Although told from the lens of Starr Carter (Stenberg), the police murder of her childhood best friend and crush Khalil (Smith) drives the story. The film kicks off with Starr’s father, Maverick (Russell Hornsby), giving “the talk,” instructing Starr, her slightly older half brother Seven and much younger brother Sekani, who are just kids, on how to handle the inevitable police encounters that will plague their lives.
As a teenager, Starr masks the reality of her black Garden Heights community from her white boyfriend Chris (“Riverdale’s” KJ Apa) and best friend Hailey (Sabrina Carpenter) at Williamson, the predominantly white school she and her brothers attend. After Khalil’s murder, where she was the lone witness, becomes a major news headline and the center of a Black Lives Matter-style protest, Starr’s two worlds collide, and she must find her voice.
Actress Amandla Stenberg pose with fans at “The Hate U Give” Atlanta red carpet screening at Regal Atlantic Station on Oct. 3. PARAS GRIFFIN / GETTY IMAGES
On the Atlanta red carpet, Stenberg shared that her approach to playing Starr included “trying to honor the book as much as possible” and “taking pieces from my own life in ways that kind of related because I had kind of a parallel experience growing up in a black community and going to a school that’s predominantly white cross town.” She also was concerned about “trying to honor the lives of those who have been killed by police, who have been killed by gun violence.”
The film and Stenberg’s Starr resonated strongly with 15-year-old Shianna Franklin, who watched alongside her Benjamin E. Mays High School classmates who were happy to see their school as Williamson on the big screen. Taken by Franklin’s sobbing throughout the film, Mississippi rapper and Atlanta resident David Banner closed out his last post-screening Q&A with Stenberg; the film’s director, George Tillman Jr.; the book’s author, Angie Thomas (also a Mississippi native); and more, by asking why.
“The whole film was so good because it was filmed in Atlanta, where I was born and raised. It’s the only place I’ve ever known,” she tearfully explained. “… this is where we originate from, this is where we found love, this is where we learned to walk, we learned how to talk, we made relationships and friendships and stuff, so for them to film it here, it was really special to me personally.” Franklin also added how she preached the film’s message of finding and using your voice to her younger siblings.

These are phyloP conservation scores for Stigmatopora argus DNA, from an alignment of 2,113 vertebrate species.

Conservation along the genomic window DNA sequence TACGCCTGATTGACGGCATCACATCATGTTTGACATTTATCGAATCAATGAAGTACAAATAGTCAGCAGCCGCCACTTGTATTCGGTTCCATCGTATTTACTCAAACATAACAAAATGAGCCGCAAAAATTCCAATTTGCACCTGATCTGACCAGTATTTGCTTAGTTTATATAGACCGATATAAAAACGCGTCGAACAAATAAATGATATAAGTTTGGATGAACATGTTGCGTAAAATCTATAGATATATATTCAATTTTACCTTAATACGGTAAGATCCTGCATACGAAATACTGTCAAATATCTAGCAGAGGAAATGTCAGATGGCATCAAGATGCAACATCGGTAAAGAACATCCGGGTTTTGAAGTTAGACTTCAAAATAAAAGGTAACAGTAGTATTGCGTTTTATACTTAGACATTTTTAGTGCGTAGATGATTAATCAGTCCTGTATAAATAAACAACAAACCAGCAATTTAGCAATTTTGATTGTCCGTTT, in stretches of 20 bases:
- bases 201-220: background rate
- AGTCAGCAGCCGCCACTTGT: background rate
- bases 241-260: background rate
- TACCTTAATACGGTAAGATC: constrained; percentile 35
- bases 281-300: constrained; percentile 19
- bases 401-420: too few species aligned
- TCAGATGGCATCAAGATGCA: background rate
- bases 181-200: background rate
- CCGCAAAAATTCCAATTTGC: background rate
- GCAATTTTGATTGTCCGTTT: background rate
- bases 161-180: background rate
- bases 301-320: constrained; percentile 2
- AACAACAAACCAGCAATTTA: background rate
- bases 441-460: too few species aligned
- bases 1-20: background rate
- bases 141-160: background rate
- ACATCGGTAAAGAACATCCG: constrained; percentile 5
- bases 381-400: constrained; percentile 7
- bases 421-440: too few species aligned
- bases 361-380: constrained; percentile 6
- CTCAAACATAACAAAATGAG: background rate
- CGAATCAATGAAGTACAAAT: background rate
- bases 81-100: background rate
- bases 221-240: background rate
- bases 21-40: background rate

Starr Carter is constantly switching between two worlds: the poor, mostly black, neighborhood where she lives and the rich, mostly white, prep school she attends. The uneasy balance between these worlds is shattered when Starr witnesses the fatal shooting of her childhood best friend Khalil at the hands of a police officer. Now, facing pressures from all sides of the community, Starr must find her voice and stand up for what's right. THE HATE U GIVE is based on the critically acclaimed New York Times bes
This appeal to young people is precisely why director Tillman, who has a 15-year-old son, signed on. “It’s been a while since we really tapped into a young audience,” he said during early press rounds alongside Thomas at the Ritz-Carlton downtown. For him, the story “felt very youthful but (also) very honest and true.”
Smith, 23, who grew up in Atlanta, spoke to the story’s timeliness and how real his character Khalil’s fate is for him. “I’m definitely a young black man in America, and that can happen to me at any time,” he said, co-signed by his co-stars Lamar Johnson (Seven), 24, and TJ Wright (Sekani), 10. “It can happen to any of my brothers at any time.”
Inspired by the iconic late rapper (and onetime familiar Atlanta presence) Tupac’s T.H.U.G.L.I.F.E. — The Hate U Give Little Infants (Expletive) Everybody — philosophy, Thomas digs at the structural realities that dog Starr’s life. Pleased with the film and Stenberg, Thomas hopes it “creates a lot of conversations” and “empowers a new generation of young people, and even older people, to find their voices.”
“The Hate You Give”
Starring: Russell Hornsby, Regina Hall, Amandla Stenberg, Anthony Mackie, Issa Rae and Common. Directed by George Tillman Jr.
Rated PG-13 for mature thematic elements, some violence, drug material and strong language. At metro theaters. 2 hours, 12 minutes.